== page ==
Termites are everywhere in Australia. CSIRO estimate that 80% of all homes are within 25 m of a termite nest. So, it’s important to have a termite management plan in place to protect your property. Without one, it’s a question of when, not if, you will suffer a termite attack – very expensive and very emotional!
A termite management plan consists of two key elements:
A termite management system consists of range of physical and chemical elements to prevent termites gaining concealed access to the building. The building will have a number of physical features that block the concealed entry of termites. Weak points in the construction should be protected with additional physical or chemical termite protection products. The idea is that an integrated termite management system will ensure there are no entry points where termites can get into the building without being noticed.
Let’s look at the two most common construction types in Australia, homes built on brick piers and homes built on concrete slabs.
Brick piers lift the whole building off the ground. This is great, as with an accessible sub-floor, the termite inspector can easily get under the house and see whether termites are getting in by looking for their mud tubes on the outside of the piers or supporting walls.
However, it is important that each brick pier and any supporting walls also have a physical barrier between the top of the pier or wall and the timber floor joists. This is because termites are more than capable of moving up inside the brickwork to get to the timber. By putting a physical barrier at the top of the pier – traditionally this would be a metal “ant” cap – it forces the termites to move to the outside of the pier to access the wood. When the do this, the termite activity can be detected and suitably treated.
The installation of termite systems – either soil treatments or termite monitoring and baiting systems – to the sub-floor and perimeter of the building will provide extra protection, with the soil treatment preventing termites even building their mud tubes on the outside of brickwork.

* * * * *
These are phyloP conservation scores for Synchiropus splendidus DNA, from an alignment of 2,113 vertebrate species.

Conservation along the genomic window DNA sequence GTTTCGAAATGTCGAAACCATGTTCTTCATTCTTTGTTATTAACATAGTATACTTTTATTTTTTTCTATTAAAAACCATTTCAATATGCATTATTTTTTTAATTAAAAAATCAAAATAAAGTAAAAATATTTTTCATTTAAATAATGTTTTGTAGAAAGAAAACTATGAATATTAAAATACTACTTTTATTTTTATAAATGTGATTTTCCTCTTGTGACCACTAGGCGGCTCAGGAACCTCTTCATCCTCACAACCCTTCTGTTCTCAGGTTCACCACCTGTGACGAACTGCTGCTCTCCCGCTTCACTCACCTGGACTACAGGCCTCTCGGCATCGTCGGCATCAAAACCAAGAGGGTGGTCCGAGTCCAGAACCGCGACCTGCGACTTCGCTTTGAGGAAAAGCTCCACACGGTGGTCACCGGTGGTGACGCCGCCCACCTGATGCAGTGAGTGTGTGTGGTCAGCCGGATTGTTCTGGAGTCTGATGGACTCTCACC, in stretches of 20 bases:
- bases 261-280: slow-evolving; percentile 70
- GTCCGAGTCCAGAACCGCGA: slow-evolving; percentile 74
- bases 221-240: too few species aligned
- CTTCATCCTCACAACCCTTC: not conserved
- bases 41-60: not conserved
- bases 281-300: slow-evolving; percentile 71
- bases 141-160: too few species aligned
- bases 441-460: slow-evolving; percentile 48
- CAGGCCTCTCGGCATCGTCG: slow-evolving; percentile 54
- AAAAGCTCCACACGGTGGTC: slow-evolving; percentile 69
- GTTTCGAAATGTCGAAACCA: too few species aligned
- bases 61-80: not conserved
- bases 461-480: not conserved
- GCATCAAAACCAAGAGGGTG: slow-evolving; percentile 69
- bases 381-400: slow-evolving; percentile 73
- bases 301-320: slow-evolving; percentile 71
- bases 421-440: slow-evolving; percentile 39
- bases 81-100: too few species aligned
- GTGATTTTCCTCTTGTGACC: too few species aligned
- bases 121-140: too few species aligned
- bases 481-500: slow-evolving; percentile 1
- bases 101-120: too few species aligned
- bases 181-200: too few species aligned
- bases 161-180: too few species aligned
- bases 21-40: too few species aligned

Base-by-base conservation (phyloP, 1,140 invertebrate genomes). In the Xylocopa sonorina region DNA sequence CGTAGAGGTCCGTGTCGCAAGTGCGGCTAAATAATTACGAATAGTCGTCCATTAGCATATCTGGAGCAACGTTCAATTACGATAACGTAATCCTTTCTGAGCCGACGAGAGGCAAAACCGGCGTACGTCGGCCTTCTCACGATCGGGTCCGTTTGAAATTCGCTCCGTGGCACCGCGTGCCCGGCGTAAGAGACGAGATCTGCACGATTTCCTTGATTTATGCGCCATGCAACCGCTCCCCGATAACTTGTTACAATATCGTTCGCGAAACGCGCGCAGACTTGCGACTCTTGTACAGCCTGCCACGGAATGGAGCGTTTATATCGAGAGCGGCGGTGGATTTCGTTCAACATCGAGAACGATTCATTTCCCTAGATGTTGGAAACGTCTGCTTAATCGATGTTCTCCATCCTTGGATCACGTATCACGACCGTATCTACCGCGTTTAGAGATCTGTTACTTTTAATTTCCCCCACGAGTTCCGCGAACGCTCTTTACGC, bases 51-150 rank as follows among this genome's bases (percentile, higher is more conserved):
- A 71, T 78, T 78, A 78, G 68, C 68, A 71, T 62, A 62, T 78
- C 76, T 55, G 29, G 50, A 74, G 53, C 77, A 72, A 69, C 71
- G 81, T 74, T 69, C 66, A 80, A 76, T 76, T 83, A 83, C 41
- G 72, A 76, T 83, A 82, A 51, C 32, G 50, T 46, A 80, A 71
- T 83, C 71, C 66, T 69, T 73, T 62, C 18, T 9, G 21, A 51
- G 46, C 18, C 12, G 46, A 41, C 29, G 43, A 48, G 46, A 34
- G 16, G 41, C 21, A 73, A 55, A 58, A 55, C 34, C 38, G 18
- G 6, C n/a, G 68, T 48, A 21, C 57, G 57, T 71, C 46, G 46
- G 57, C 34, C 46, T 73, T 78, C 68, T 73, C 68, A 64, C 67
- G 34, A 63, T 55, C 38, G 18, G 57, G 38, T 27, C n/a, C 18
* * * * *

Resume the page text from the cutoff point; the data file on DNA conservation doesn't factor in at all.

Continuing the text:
The concrete slab itself – as long as it has been constructed well, so it doesn’t crack – presents a solid physical barrier to termites.
However, there will always be pipework entering through the slab (for utilities and drainage) and sometimes there will be joins in the slab. These are all potential termite entry points and need to be protected with physical products during the construction of the concrete slab.
However, one of the common termite entry points for concrete slab homes are termites squeezing through gaps between the concrete slab and brickwork on the outside of the home, especially if the slab and lower courses of bricks are below soil level. In such situations, if no physical termite barrier was incorporated into the wall during construction, it would be necessary to treat the soil around the perimeter of the home with a termiticide or install a termite monitoring and baiting system around the building perimeter.
However, these treatments do not stop termites potentially building a mud tube over the soil and entering a weep hole. With weep holes often hidden behind vegetation (and rarely inspected) it makes sense to protect the weep holes. The Weepa Termite Protector Weep Hole Screen can easily be inserted into the weep holes to prevent termite entry, whilst still allowing the weep hole to do its job.
It is important to understand that all termite protection measures are designed to prevent CONCEALED TERMITE ENTRY. Even with a well-constructed building with integrated termite protection measures, termites can still get into the building. Termites can build their mud tubes on the outside of brick piers and indeed on the outside of the perimeter walls.
Obviously, when this happens the termite activity can be easily spotted… as long as you are looking. But when was the last time you inspected the perimeter of your home or ventured into the sub-floor? It’s for this reason the annual professional termite inspections are highly recommended.